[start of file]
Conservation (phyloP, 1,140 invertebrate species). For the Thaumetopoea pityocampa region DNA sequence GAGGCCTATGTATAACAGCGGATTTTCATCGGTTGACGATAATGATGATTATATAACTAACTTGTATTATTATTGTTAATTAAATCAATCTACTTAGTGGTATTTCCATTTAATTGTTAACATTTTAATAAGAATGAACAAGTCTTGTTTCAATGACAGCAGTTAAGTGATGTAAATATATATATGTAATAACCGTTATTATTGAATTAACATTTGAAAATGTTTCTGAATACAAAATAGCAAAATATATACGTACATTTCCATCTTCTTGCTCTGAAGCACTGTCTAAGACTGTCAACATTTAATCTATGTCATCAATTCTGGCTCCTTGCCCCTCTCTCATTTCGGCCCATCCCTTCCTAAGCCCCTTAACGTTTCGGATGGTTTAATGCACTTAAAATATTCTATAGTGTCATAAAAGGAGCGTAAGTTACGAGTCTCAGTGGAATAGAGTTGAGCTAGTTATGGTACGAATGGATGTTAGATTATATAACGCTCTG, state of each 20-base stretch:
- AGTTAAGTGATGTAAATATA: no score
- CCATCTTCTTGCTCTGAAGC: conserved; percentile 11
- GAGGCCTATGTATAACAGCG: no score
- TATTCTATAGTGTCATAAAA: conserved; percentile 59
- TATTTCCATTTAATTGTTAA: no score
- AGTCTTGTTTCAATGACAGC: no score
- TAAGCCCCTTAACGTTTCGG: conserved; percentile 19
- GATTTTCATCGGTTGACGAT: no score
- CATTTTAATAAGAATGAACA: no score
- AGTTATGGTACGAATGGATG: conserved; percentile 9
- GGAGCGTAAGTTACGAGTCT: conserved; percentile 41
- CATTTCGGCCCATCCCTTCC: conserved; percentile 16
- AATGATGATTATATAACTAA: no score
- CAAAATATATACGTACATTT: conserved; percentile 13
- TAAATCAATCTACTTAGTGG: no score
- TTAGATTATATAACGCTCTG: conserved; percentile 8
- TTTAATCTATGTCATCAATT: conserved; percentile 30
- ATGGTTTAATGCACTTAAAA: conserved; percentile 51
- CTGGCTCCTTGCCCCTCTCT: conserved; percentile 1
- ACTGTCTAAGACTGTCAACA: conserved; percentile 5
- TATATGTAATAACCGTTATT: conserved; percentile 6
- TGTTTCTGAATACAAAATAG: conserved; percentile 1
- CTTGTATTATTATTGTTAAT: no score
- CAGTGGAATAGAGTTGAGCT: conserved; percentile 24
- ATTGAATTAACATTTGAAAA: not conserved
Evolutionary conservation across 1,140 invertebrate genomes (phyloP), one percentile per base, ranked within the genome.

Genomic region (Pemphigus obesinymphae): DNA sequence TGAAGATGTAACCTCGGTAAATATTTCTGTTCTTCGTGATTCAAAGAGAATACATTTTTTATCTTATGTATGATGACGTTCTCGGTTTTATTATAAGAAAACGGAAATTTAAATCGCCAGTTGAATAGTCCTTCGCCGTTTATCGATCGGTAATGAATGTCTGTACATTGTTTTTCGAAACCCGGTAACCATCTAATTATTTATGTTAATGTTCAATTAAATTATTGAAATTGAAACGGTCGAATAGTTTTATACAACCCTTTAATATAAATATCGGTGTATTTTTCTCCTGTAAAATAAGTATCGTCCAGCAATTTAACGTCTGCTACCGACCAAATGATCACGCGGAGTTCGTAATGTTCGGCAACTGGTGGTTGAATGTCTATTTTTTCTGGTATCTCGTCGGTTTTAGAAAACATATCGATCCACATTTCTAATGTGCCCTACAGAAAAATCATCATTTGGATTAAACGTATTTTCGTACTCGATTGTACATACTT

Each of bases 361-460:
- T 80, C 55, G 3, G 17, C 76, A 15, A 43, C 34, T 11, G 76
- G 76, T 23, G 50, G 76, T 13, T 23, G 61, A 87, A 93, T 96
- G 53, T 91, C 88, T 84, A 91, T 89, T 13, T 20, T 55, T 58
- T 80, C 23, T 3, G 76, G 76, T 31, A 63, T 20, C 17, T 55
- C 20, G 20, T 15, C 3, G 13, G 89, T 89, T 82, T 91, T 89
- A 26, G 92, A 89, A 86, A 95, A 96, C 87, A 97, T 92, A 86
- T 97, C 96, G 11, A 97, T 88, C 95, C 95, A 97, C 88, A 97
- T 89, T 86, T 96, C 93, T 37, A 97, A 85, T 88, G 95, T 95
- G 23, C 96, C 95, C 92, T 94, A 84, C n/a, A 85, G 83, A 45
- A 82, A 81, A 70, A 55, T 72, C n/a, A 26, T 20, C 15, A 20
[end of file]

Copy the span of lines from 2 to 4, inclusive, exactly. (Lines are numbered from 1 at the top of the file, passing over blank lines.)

- AGTTAAGTGATGTAAATATA: no score
- CCATCTTCTTGCTCTGAAGC: conserved; percentile 11
- GAGGCCTATGTATAACAGCG: no score